Synonyms are C. edule Schott; C. merkusii (Hassk.) Schott; Apeveoa esculenta Moerenhaout.
Common names are Elephant Foot Yam, Giantarum, Sweet Yam (Eng.); Suran, Arsaghna, Balukund, Kidaran, Telinga Potato, Zaminkund (Ind.); Chena, Karak-kavanai (Mal.); IlisIlls, Kand Godda, Sooweg, Waloor (Indon.); Anto, Oroy, Pangapong, Tigi (Philipp.); Koe (Polyn.); Konjac, Konniaku (Jap.); Mo-yu (Chin.)
Cultivars are in selected regions of the local area.
Centre of origin and distribution is possibly Malaysia or Indonesia as it was being introduced into the Pacific Islands at an early date. Now widely distributed throughout Southeast Asia.
The Cocoyam is now widely distributed throughout the tropics and is grown commercially in Egypt. It has become an important food crop in the West Indies and Hawaii where many forms and varieties are widely cultivated. In West Africa, Cocoyams have a wider range of tolerance to the climate than species of Dioscorea and the crop is grown on an appreciable scale in southern and eastern Nigeria, Ghana and other West African countries.
Fertile, deep alluvial soils are required for optimum development; slightly acid conditions are preferable and heavy clay soils should be avoided. Good drainage is essential since the crop is sensitive to waterlogging. Liberal dressings of organic material, as well as moderate applications of nitrogen, phosphate and potash are recommended. A temperature range of 25-35 Celsius is required, without significant fluctuation. An evenly distributed rainfall of 1000-1500 mm is considered suitable for non- irrigated crops but corm development is promoted during dry periods. Most production occurs at altitudes below 1000 in.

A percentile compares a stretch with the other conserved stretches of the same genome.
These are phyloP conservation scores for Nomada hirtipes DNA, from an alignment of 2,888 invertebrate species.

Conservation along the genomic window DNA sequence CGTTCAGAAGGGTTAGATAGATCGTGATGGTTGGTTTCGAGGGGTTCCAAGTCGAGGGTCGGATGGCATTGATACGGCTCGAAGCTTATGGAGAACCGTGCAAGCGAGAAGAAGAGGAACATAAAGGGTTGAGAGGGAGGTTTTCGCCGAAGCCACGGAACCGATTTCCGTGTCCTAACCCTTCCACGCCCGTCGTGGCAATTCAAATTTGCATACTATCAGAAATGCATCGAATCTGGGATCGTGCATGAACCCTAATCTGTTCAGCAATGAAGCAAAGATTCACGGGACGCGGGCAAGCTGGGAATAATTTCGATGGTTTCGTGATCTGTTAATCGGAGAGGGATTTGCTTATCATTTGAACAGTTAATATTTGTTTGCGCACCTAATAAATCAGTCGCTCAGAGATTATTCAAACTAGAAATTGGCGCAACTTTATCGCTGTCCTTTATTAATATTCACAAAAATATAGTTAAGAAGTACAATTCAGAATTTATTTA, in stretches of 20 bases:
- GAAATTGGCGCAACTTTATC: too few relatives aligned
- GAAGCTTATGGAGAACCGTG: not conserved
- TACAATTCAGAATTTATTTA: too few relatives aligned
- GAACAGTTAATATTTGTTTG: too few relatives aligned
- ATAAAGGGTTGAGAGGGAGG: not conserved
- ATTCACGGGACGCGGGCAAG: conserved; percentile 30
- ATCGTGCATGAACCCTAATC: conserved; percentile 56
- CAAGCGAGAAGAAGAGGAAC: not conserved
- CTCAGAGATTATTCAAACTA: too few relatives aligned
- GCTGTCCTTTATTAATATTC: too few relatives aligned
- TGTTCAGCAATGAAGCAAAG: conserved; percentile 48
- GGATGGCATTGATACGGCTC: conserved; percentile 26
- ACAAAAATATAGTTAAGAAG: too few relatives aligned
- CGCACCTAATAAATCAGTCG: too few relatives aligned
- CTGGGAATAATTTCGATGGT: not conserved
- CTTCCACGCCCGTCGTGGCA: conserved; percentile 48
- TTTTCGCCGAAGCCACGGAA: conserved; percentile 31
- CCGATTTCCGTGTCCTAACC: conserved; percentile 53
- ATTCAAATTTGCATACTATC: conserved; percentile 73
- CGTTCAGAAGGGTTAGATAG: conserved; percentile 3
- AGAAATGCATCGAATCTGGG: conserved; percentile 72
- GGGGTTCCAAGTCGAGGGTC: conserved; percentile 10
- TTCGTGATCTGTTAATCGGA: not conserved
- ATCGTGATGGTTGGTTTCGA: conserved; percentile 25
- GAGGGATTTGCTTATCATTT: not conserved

Adapted to growing on a wide range of soil type in moist, shady situations, sometimes in swamps, and will tolerate brackish conditions. Areas of high rainfall and humidity are most suitable for the production of high yields.
The crop matures in 220-350 days from planting and the corms are excavated when the leaves become senescent. The corms have a dormancy period of 60-90 days. After 3 years of growth, the corms weigh 7-9 kg each and are considered marketable. Yields of 20 t/ha have been reported from India.
Most forms of Cocoyams mature in about 240-300 days from planting but the Eddoe matures in about 180-210 days. The tubers are lifted by hand; the main tuber is often harvested, leaving the smaller corms to develop later. Yield: Yields are variable, but may be in the region of 4-10 t/ha; in the Philippines, yields of 15 t/ha have been obtained.
They may lose up to 25% of their weight during the first month of storage but may be successfully stored for several months at 10 Celsius.
The corms of cultivars with smooth leaf stalks are used as a boiled vegetable; the calcium oxalate crystals present in the corms are removed by extensive boiling. The young petioles are also used as a cooked vegetable.